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Down to the River to Pray: Bird Songs

Speaker: The Rev. Jake Miles Joseph

March 14, 2021

Sermon for Sunday, March 14, 2021
The Rev. Jake Miles Joseph, Associate Minister
Psalm 19:1-4 NRSV
Take Me Down to the River to Pray: Bird Songs

Today is the halftime show for Lent—we are half-way between Ash Wednesday and Easter! It is at this time in Lent, that I always like to ask the question: What is the real purpose of this season of penance, waiting, and praying? While there are many answers, our Scripture passage today for Lent is my favorite because it points us towards prayer as something greater than words. It has been a year of a lot of words—so many that we are being directed in Psalm 19 towards prayer that comes through gesture, through being present to nature, and through observing.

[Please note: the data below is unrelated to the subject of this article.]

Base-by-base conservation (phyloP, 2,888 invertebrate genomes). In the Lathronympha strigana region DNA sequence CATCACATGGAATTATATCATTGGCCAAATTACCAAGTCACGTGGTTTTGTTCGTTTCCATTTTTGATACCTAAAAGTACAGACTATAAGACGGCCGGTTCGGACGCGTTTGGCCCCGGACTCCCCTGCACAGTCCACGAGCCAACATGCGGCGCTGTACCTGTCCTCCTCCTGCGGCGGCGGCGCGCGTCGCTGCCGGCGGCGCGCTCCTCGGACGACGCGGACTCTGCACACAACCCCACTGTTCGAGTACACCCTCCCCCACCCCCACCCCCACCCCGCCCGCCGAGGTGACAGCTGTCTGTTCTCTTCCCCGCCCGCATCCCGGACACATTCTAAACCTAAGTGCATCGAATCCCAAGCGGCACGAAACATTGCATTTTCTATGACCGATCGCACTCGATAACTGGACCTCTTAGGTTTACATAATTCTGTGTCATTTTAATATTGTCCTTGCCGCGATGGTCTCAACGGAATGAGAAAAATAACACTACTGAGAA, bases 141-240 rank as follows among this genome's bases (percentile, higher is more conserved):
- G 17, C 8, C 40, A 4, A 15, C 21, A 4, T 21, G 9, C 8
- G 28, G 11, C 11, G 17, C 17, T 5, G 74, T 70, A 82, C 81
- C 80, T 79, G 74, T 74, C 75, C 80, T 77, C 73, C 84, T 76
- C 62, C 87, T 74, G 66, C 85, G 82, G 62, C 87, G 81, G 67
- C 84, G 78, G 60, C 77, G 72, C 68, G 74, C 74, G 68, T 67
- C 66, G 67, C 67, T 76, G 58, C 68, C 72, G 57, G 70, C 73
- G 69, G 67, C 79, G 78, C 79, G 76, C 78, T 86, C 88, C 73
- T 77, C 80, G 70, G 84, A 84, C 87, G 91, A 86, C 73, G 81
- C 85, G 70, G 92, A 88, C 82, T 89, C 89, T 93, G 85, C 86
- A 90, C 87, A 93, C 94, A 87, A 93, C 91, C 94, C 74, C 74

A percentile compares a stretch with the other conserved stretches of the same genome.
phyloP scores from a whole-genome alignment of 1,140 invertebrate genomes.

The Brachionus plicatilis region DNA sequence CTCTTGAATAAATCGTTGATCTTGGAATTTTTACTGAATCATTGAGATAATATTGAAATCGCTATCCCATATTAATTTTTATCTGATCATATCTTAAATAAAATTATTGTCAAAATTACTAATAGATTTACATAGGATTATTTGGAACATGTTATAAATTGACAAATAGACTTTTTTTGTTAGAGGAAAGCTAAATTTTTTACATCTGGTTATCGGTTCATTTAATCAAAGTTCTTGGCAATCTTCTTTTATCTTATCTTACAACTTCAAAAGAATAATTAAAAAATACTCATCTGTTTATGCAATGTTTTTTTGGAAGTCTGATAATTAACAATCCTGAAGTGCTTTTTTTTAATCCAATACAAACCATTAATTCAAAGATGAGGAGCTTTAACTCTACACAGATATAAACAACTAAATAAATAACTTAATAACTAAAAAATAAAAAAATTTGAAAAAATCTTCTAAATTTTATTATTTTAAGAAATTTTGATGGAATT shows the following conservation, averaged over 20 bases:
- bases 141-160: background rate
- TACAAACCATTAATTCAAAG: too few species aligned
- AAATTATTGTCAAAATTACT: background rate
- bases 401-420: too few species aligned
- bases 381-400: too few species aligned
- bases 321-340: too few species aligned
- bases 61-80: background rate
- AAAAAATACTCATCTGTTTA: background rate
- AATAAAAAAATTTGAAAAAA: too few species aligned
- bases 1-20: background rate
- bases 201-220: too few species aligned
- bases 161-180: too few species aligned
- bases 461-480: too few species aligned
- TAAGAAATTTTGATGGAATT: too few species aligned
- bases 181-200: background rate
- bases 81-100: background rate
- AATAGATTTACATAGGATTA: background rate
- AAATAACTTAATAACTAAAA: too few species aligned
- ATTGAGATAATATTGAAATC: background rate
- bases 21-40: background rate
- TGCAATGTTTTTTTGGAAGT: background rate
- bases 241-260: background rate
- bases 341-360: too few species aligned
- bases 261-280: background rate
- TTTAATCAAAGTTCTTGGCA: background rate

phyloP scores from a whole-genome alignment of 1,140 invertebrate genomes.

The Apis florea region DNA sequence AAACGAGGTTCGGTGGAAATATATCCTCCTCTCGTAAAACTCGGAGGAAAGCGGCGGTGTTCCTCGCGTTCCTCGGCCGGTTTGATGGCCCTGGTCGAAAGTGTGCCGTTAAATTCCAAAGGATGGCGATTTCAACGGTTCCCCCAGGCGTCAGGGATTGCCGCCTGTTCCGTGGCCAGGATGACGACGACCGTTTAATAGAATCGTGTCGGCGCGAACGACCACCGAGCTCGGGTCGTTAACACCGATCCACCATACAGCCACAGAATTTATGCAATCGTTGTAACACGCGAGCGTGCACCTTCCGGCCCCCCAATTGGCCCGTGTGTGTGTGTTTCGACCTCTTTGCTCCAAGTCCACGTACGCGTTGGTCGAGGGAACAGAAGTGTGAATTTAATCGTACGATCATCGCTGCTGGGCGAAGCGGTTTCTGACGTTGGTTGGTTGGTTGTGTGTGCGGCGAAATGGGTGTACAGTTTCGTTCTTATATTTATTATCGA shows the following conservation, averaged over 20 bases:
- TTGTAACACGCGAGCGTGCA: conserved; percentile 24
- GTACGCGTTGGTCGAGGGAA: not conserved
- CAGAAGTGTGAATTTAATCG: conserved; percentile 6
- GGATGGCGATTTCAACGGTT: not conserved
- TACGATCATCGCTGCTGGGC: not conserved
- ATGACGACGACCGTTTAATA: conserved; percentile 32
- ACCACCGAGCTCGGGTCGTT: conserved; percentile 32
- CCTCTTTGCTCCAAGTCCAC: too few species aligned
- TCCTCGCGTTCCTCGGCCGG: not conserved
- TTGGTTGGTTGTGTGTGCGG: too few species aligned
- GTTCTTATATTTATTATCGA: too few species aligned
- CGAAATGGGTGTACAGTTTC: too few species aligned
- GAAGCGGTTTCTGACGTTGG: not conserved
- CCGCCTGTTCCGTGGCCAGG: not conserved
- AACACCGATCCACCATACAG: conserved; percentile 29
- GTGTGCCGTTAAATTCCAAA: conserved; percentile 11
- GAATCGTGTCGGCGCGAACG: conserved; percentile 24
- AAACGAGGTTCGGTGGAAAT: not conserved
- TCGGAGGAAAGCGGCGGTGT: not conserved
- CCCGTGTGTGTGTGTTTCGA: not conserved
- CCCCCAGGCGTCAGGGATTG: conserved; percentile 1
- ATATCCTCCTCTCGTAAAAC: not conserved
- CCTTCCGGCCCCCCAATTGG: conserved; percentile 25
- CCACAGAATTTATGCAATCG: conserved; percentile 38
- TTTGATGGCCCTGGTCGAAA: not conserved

You see, my thesis for Lent is that it is all about seeing things in a new way. Whether you give something up, add a new spiritual practice, or read something new—this time of the year while we wait for Spring is all about preparing ourselves to see resurrection again (hopefully) in a new way! Lent is about preparing ourselves to see resurrection again in a new way.

When I read our Psalm for today, I understood prayer and the connection between Jesus and Nature in a new way—very much like my colleague Judi just described in her children’s story. 

The heavens or the skies are telling or demonstrating the glory of God; and the firmament filled with birds proclaims God’s handiwork. There is no speech. Nor are there words. Their voice is not heard. Yet their voice goes out through all the earth. Their words to the end of the world.

Beautiful! Birds. This passage is showing us how to pray like birds—with winds of hope, gestures of the sacred, and in community formation. Sometimes - and this is hard for us in the UCC - prayer doesn’t always need more talking and more noise.